But today, for lack of anything better to write about, I’ll tackle this subject. About why I’m not married, why I don’t have children, and why I don’t see it as important.

The whole thing is silly to me. That’s what it boils down to. That, though, is hardly a good answer for people – what I mean when I say that is that there’s nothing wrong with being an evolutionary cul-de-sac, and that I find most people regretfully boring. Those I do not find boring I rarely find a romantic connection with. It has happened. It may happen again. It’s just not something that I find motivational.

whynowI had a few of my paternal uncles try to encourage me down a path of marriage and children. One tried to be sly about it:
“I want you to settle down.”
“What do you mean, ‘settle down’?”
“Get married, have children…”
“You have someone in mind?”
“No… but I could look for you…”
“Sure. As long as you understand that I take a car for a test drive before I buy it.”

That conversation was never revisited.

Society was designed a certain way, and that way remains – as antiquated as it is. Young people are expected to know what they want to do with the rest of their lives even before high school these days. That’s folly. So how on earth would they know who they would want to be with for the rest of their lives at a young age? That seems like folly too. Toss in some religion, some parental pressure about grandchildren (how sad that is), and the notoriety of being single as you grow older.

societies shameSociety simply doesn’t know how to deal with people who don’t get married – exerting enough pressure to drive people into marriages that end a bit before, “until death”. Divorce. Children of divorce – of which I am one. My mother married 3 times, my father 2, and they didn’t stay married. And society, in it’s own way, has attempted to shame divorcees even as it shamed them into marriages.

What, exactly, is the point of that? Well, we could invoke some deity or the other, but I’ll invoke common sense: Continuity. The reason sex is such a pleasure – and I do mean such a pleasure – has allowed the population of humans on Earth to become what talking trees might call an infestation. The climate change debate? Less humans, less of a problem.

keeponpollutingThat some of us have figured out birth control is probably a good thing. But, by all means, keep polluting.

After all, society tells you what to do. Society tells you how to treat people. Society makes you feel like you are of value, even when that value works against a species.

No, you should probably thank us single people with no children for helping the planet last just a little bit longer.

Plus, we don’t have to deal with raising small humans, and we don’t stand the risk of being bad parents. Instead, we can help them enter a society and understand that they aren’t stuck doing and thinking as their parents and society dictate.

Live think dare different

Drone Writing by Humans.

ChainsA recent message on LinkedIn from a new connection had me laughing. I’m barely active on LinkedIn, as I consider myself retired from most of that, but it serves to amuse me more than educate me.

The message:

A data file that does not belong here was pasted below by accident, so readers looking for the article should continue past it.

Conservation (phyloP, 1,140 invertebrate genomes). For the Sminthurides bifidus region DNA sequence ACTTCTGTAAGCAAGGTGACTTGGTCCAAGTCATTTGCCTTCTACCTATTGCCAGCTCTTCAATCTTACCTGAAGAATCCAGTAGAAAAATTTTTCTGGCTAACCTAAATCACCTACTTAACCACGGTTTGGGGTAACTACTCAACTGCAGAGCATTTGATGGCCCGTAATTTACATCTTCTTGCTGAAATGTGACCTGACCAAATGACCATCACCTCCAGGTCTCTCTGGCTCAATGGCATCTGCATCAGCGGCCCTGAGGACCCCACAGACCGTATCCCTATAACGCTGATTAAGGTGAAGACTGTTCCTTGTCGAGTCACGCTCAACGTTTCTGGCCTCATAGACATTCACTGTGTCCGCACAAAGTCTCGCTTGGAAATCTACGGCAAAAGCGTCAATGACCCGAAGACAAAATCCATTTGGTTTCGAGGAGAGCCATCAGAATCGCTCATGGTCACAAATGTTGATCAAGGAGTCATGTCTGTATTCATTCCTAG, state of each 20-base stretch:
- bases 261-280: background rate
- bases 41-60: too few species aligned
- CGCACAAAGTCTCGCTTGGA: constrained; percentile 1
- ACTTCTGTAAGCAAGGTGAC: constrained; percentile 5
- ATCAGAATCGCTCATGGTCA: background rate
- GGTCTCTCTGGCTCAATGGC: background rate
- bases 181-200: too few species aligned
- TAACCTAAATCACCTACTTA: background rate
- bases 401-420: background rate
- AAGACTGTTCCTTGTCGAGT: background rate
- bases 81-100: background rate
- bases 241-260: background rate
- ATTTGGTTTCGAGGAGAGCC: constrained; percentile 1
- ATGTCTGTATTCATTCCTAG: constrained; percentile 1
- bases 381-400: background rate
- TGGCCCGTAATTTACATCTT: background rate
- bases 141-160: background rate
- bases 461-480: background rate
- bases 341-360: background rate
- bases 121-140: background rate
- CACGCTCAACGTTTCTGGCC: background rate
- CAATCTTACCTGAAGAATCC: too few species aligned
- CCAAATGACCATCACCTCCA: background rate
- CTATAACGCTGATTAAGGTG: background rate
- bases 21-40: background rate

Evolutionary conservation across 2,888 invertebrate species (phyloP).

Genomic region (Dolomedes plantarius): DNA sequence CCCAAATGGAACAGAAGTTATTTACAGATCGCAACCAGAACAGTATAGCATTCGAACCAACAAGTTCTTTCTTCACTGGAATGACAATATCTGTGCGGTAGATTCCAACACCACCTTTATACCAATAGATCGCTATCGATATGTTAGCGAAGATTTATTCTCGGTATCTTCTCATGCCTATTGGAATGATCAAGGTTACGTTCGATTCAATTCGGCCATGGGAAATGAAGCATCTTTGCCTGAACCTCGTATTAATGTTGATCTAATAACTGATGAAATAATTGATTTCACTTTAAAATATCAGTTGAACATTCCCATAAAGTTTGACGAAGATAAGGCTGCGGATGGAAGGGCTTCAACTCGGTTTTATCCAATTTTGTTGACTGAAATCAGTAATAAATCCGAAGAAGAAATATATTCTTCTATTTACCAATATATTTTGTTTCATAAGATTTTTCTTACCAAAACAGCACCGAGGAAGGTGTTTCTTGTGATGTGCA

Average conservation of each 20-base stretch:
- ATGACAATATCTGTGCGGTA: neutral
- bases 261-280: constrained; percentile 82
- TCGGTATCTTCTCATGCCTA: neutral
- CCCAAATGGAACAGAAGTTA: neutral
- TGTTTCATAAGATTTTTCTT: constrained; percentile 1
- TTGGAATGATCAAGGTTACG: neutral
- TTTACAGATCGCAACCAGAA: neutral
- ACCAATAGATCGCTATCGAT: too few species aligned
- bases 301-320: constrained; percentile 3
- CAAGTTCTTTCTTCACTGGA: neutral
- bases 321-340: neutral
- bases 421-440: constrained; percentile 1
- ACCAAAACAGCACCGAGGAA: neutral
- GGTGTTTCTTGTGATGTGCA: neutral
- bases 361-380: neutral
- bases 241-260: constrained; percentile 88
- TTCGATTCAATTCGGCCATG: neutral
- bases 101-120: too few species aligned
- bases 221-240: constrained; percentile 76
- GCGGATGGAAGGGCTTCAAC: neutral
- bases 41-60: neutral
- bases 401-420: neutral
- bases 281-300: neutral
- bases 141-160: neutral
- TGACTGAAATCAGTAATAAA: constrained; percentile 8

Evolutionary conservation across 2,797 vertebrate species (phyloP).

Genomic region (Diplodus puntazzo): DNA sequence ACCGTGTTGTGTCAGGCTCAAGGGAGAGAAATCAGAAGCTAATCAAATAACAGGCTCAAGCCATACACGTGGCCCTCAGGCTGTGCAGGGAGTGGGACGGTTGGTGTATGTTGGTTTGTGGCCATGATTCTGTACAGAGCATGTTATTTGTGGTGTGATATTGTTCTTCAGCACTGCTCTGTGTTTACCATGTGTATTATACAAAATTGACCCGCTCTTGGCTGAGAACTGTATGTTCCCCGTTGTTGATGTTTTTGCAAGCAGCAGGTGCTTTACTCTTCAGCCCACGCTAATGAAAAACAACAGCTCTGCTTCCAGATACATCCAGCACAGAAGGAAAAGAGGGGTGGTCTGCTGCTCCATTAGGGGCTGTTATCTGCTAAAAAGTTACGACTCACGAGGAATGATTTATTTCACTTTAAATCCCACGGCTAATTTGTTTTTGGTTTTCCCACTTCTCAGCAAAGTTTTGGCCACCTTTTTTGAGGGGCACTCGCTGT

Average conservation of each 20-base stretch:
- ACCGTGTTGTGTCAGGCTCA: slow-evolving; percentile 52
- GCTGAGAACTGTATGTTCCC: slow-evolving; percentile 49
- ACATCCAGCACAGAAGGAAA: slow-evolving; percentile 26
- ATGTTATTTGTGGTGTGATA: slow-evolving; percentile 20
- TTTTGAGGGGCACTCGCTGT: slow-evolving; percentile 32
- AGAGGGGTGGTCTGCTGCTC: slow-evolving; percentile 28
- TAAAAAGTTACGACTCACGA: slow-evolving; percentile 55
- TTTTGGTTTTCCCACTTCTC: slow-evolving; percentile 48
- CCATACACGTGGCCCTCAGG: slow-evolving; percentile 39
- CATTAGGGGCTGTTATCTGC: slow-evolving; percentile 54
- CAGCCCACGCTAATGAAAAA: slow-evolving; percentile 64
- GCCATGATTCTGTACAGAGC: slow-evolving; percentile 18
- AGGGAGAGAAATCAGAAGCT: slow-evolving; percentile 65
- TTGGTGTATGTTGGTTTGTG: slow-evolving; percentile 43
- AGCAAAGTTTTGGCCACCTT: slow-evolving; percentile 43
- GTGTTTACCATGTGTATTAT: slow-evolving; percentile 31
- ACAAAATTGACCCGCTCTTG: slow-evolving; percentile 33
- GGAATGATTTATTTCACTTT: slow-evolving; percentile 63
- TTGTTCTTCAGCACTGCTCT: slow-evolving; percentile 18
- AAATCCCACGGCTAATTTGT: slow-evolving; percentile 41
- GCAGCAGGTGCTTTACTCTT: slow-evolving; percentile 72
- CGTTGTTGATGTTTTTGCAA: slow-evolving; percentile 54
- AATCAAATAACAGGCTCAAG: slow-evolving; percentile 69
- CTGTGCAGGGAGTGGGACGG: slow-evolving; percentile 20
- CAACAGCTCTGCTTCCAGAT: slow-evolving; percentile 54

Thank you for connecting with me earlier. I reached out because I’m a big believer in using Linkein to create win win strategic partnerships with highly motivated individuals and businesses from around the world. If interested, I would like to briefly speak with you so you may tell me about yourself and business and discuss if we might potentially have any synergy together. Thanks in advance for both your time and consideration. Best Regards, ….

I cringed. A boilerplate. It could have been written by the Corporate B.S. Generator.

And I sighed. There were times I had to write like that, in that soulless speak of buzzwords – but it was never to be understood, it was so that it was parsed by Human Resource departments, or Upper Management. This sort of writing is only appealing to the people who either make the Koolaid or drink it. Here. I’ll take a stab at a better way of writing the above with some pointers in blockquotes.

Thanks for adding me [use of personal pronoun attempting to establish a human connection]. I try to connect to people and businesses I might do things with – having looked over your profile [which apparently was not done] I saw you have experience with [add what you found interesting] and thought I’d drop you a note. Maybe we could chat about it sometime?

See, somewhere along the path of writing for business, people lose what they really need for actual communication. The first is not to make the reader cringe. The second is to write toward an objective – what do you actually want to talk about other than overused buzzwords? I mean, I could write like that:

I can schedule a synergistic meeting such that we can holisticly evolve out-of-the-box solutions that leverage competently iterated open-source results. We can appropriately benchmark high-payoff outsourcing through synergistically facilitating scalable relationships in a many-to-many matrix. I look forward to working with you to progressively formulate sustainable ROI.

Regards,
Corporate Drone.

Or, I could just write, “Clearly, we can communicate here” which translates to:

“I communicate when I desire.

I take great joy in watching you squirm as you actually have to write something of worth to continue attempting to communicate with me.

Please, make yourself relevant or bugger off.”

Imagined Conversation.

My Late FatherYesterday marked 12 years since my father passed away. I am reminded every year in Trinidad and Tobago only because of Emancipation Day.

To say that our relationship was complicated would make a British person cringe at such use of understatement. We rarely agreed on anything, and if we did we, as individuals, wondered what was wrong.

So I wondered how the conversation would go, so many years gone by and myself having grown entirely out from under his shadow.